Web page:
04-06-2006, 06:14 PM
The CIA secretly used private aircraft firms and front companies to transfer foreign suspects to secret prisons in violation of international law, Amnesty International said in a report, according to CNN.Reply
In the report, titled "Below the radar: Secret flights to torture and 'disappearance,'" the human rights group accused the CIA of using the practice of “extraordinary rendition“; under which foreign suspects are flown to third countries without legal process.
"The U.S. administration has tried to circumvent the ban on torture and other ill-treatment in many ways. The latest evidence shows how the administration is manipulating commercial arrangements in order to be able to transfer people in violation of international law," said Irene Khan, secretary-general of Amnesty International.
"It demonstrates the length to which the U.S. government will go to conceal these abductions," she said.
Amnesty said it has records of about 1,000 flights directly linked to the CIA, most of which used European airspace. "These are flights by planes that appear to have been permanently operated by the CIA through front companies," the group said.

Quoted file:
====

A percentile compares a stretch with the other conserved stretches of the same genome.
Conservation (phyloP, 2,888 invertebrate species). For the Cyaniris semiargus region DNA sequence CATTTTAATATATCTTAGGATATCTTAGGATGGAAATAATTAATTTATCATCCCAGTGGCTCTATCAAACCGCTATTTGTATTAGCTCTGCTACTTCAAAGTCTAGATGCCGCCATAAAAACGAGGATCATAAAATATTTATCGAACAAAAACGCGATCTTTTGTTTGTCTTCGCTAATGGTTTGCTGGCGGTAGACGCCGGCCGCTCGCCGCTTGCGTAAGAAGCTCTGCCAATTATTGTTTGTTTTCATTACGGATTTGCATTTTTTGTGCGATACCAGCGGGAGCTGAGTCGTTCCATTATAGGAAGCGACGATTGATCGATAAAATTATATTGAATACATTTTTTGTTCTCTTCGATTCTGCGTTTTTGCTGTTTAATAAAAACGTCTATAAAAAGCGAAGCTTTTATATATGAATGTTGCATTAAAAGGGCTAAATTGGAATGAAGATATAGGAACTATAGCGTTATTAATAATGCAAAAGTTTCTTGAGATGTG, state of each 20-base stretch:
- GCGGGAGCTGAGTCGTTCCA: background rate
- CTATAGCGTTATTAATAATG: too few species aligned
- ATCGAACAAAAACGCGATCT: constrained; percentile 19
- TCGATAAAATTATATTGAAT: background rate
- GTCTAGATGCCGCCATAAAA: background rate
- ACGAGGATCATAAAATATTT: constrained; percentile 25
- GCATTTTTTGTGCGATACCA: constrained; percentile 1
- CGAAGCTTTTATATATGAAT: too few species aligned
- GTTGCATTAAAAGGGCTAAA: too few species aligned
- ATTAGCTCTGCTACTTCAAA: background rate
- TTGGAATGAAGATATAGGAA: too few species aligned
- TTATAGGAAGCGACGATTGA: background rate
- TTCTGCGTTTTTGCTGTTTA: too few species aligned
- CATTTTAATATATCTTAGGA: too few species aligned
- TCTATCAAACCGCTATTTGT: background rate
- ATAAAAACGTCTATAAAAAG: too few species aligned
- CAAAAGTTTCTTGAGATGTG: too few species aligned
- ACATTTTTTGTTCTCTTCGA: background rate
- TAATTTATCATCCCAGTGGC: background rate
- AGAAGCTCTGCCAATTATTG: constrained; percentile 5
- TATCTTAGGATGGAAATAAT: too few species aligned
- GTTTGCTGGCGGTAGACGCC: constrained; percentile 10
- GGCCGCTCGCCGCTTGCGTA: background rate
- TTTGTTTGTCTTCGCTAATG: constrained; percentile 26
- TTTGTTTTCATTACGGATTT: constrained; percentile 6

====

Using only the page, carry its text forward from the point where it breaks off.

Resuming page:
Moreover, there are records of at least 600 other flights made by planes confirmed as having been used at least temporarily by the CIA, the report said.
The report also includes the destinations and ownerships of planes that were used to illegally transfer suspects who were interviewed by Amnesty International.
The organizations said one plane made at least 100 stops in Guantanamo Bay, Cuba, where the U.S. holds more than 500 foreign suspects.
It also said that three newly freed Yemeni citizens believed they were taken by U.S. authorities to secret detention centers following lengthy journeys through different climates and time zones.
According to Amnesty, the accounts given by the men, who were blindfolded during each flight, indicated they may have been detained in Djibouti in eastern Africa, Afghanistan and eastern Europe.
The Council of Europe, which monitors human rights, and a European Parliament committee are both investigating a report by the Washington Post last year that the CIA ran secret prisons in Eastern Europe.
European countries have denied hosting such facilities and Washington has refused to comment on the report.
Amnesty researcher Anne FitzGerald said she believed the new findings were significant. She said two of the Yemeni detainees had told her they believed they had been detained in Europe when she interviewed them in a Yemeni jail last September.
"At the time, no one had ever mentioned the possibility of secret detention in Europe," she told Reuters. "When the reports from the Washington Post came out in November, it immediately struck me that perhaps these guys were right."
The United States has admitted using the practice of “extraordinary renditions” as a tool in the “war on terror”, but claimed that it has never handed over suspects to countries that condone torture.
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